Frequency – how often the activity occurs. 1 of 4 categories
Unit – Activity performed once per unit
Batch – Activity performed once per batch
Routine – Activities performed routinely to sustain a product or process, from both normal operations and exceptional events (a.k.a. cost drivers)
Product Life Cycle – Activities performed at given points during the life cycle of a given product.
Hierarchy – an activity can be related to one of 3 hierarchies
Process – as in Exhibit 1
Product - Part numbers/ingredients - Products - Product families
Customer – Order line - Orders - Individual customers - Channels - Territories
Understanding the nature of routine activities that trigger subsequent activities is very helpful to management. These triggering activities become cost drivers. Examples would be defective material, material shortages, returned goods. These activities set off a whole other set of activities that can now be evaluated and attacked from a cost perspective.
For product costing, the authors suggest a “multi-driver” perspective based on product attributes (PAs). The amount of resources consumed in both production and non-production processes are related to the PAs. These attributes are then used mathematically to create input factors (IFs), which in turn are then used to calculate product allocation factors or PAFs. The PAFs are functions developed by engineers who can equate the relationship between a products attributes and the production activity. After the PAF is determined, we can take our activity costs (as developed in Exhibit 1) and multiple it by the PAF for our particular product to get the product cost.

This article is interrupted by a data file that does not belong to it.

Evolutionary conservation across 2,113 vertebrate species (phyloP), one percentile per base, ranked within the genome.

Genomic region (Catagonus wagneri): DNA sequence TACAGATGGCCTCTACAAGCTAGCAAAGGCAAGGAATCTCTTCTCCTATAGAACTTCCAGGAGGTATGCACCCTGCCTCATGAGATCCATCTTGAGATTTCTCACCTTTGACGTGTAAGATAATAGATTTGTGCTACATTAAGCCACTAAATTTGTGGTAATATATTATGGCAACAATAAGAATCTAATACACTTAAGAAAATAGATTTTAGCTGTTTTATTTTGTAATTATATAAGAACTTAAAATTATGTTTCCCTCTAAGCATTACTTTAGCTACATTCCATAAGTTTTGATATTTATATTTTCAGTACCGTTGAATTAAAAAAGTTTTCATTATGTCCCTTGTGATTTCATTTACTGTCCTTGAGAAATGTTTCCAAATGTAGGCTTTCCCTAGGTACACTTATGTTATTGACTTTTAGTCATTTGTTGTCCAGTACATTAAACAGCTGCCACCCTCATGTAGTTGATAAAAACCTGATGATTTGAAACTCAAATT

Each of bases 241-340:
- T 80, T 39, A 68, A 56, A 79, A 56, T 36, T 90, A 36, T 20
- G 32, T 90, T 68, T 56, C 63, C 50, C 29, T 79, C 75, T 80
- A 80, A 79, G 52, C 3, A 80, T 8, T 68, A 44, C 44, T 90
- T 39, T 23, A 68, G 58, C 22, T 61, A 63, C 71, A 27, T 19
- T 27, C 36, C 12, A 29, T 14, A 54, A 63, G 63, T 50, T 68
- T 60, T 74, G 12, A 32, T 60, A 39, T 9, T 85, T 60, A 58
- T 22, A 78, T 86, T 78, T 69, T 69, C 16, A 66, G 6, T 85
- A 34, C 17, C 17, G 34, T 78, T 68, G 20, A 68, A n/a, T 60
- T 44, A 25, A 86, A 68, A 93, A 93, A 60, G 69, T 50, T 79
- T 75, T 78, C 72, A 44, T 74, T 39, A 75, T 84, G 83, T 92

As a process is improved or a product is redesigned, the attributes and resulting PAFs would be adjusted.
Process Cost Modeling and Planning
In order to help managers determine the effects of changes in spending patterns and resource allocations through out the organization, “a model must be able to simulate resource levels as a result of process improvement initiatives, product design variations, and product mix changes.” The flow of the analysis goes from activity back to resource category. These are the steps to the process:
Determine the activities that will be influenced by the process or product change.
Construct spending profiles for each of the resource categories affected by the change. The profiles should be geared towards the change in short-term expenditure profiles. This is a very important step in that many costs that are viewed as variable, such as direct labor, in the short run are either fixed or at least a step function.
Reconcile activities at the resource center. Once you’ve determined the spending profile for that resource all activities that use that resource must be modeled under the proposed operating scenario. This is so the organizational units that provide the resources have a full picture of what is required of their organization and if the changing business scenario has an impact on their unit.
Develop the engineering relationships from activities back to resource categories. This is one of the hardest steps. “A complete description of the functional relationships for all resource cost categories and activities requires a complex set of table relationships.” These relationships must be evaluated at the current business state and the proposed changed state. The difference between the current and proposed state for each resource in every activity impacted gives you the economic impact of your decision.
Process Management through Activity Networks
Activities networks are used to determine the commitment of resources on nonproductive processes of the organization. The activity networks are process maps for indirect and other support systems. The advantage of activity networks is that it helps keep managers process oriented. Mapping all processes both routine and exceptions (i.e., cost drivers) helps you understand the costs of the exceptions. Understanding the costs of the exceptions will help you focus on ways to eliminate these costs as you work toward continuous improvement.
“The framework offered in this article is not simple.” According to the authors it is probably unworkable except in an advanced manufacturing environment.